This is about access for walking routes and access to land for walking. You can pretty well walk all the way from Pembroke to the Thames Valley, along the Thames, all of that is about access. In Oxford, you can walk along the Thames of course, but you can’t walk the other way; you can’t actually – there is no route that takes you right round the Thames. So I think there are one or two visions that people have, and this is one of them: a walking route around the Thames. So this is the basis of the question, of access to college land. Could we make that circular route?

V-C:

I am happy to pursue that, obviously I cannot speak for the colleges, I would hope that appropriate arguments can be made that they will benefit, but obviously the colleges have their own issues. 

While we are on the subject of walking, and while we have been touching upon rural spaces that the University makes, I always forget to mention my favourite place in Oxford, which is the University Parks, and when one thinks about the open space – the walkways, the running ways, the races that take place there in the spring and summer, that too. While we may have challenges in some areas along the Thames, and access to colleges, as an entity we are providing some pretty good spaces for residents of Oxford to walk. 

Chair:

Jeremy and a twofold attack with the microphones.

Jeremy Spafford, Director, Old Fire Station:

I would like to bring you back to the significance of this in terms of the relationships. But it is still the case that I think part of the thing about this is that there remains this extraordinary gap between the people who live in the city and those who work and study at the University, which I find sad. I did a straw poll quite recently of people who were born and bred in this city and I asked them where Trinity was, and of the 10 people I asked, only 2 of them knew. There’s something, for me, deeply depressing about that, and I just wondered what we can do. There is something about the kind of preparedness to open ourselves up to and I’m going to go back to my original question – I’m only using it as an example, the great thing about the Winter Festival last year, is that the Natural History Museum, as I understand it, had more visitors than they had ever had before, and most of those visitors were people who never go to a museum, and they were there because we’d managed to create this event. So it is very sad when that isn’t built on. Now that is just one example but it’s more as an example of how we could try and change that. 

V-C:

That’s a fair comment. But we can only respond as we can only respond, and obviously the Natural History museum is open all the time, and it’s free. The Ashmolean is open all the time and it’s free. We publicise them, we attract many schools; many, many school programmes are part of our museum structure; I haven’t even mentioned the Botanic Garden and the Parks I’ve just mentioned. So there are many ways in which this University can connect with the community, and there are many ways that we can think about improving those connections.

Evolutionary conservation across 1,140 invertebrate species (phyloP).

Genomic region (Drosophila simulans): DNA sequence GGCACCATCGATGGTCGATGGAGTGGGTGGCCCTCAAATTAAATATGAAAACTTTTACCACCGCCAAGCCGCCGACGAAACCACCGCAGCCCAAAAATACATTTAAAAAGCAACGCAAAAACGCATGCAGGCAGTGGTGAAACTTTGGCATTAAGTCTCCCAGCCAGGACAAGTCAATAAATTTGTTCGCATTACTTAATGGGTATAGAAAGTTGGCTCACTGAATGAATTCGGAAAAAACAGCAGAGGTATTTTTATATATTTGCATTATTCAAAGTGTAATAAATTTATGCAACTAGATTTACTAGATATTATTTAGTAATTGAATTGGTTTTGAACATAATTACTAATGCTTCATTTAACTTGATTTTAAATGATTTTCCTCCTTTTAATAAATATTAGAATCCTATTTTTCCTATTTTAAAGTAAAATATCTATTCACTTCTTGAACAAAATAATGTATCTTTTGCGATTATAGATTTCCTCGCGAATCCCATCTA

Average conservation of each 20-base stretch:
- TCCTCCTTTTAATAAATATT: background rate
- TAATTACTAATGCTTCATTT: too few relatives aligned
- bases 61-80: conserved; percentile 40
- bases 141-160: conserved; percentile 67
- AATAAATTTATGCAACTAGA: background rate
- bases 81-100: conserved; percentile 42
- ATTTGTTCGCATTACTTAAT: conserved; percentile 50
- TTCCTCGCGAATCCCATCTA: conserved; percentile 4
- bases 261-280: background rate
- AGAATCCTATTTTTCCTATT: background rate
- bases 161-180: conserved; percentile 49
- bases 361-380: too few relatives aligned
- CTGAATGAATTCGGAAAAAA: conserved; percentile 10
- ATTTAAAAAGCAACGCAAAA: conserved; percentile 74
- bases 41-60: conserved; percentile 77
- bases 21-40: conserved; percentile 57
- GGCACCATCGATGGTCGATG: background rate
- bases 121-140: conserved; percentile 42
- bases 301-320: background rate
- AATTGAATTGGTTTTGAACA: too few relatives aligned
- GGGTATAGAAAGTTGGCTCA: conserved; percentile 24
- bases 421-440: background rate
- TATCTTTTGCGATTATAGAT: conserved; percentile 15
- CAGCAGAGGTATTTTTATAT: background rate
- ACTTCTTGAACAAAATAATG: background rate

But I don’t think we should underestimate the ways that already in place. I think that the [Oxford] Hub, the student hub, just two days ago was awarded the Queen’s volunteering prize The Queen’s Award for Voluntary Service so they’ll be going down to Buckingham Palace to receive that. The wonderful centrepiece on Turl Street, the Kitchen, encouraging students – now more than 1,000 students in Oxford – to engage in community interactions, community projects. Reading with children in local schools that’s one way academic volunteering links to other parts of the community that our academics are involved with in different ways. 

Let me mention a really wonderful new initiative called The Oxford Deanery, which you may be aware of, which is the opportunity now of creation of a Deanery – it’s a wonderful old medieval word, and it’s actually the creation now of a link between the University and schools in the city and the region, providing opportunities for our students, particularly PGCE students, particularly students in our Department of Education , providing opportunities for the teachers in those schools to benefit from the educational research that’s going on here. 

So there are many different ways in which the University can better connect to the community. It is easy to say that it’s not where it needs to be, and it’s almost certainly accurate – but in a sense the way we would improve it is by coming up with ideas, encouraging our students, our academics, our staff that are involved in that kind of thing. 

Chair:

I’m trying to remember, is the Hub an Oxford invention? 

V-C:

It is an Oxford invention.

Chair:

...it’s been franchised out everywhere now.

V-C:

It has, that’s exactly right. Let me point out that it was an Oxford invention, but it was a partnership between Oxford University and Oxford Brookes University, and a good example of a number of partnerships with our sister institutions in the city area, certainly from our side, we are very pleased and proud of it. 

Chair: 

Your next-door neighbour also had some questions, loosely connected in this kind of area.

Revd Jim Grote, Director, Ark T Centre:

What about a day in the year when the colleges open their doors not to let people in but to let them out so staff and students shared in the life of a community project in the city?
Could each college sponsor an Oxford-based charity each academic year?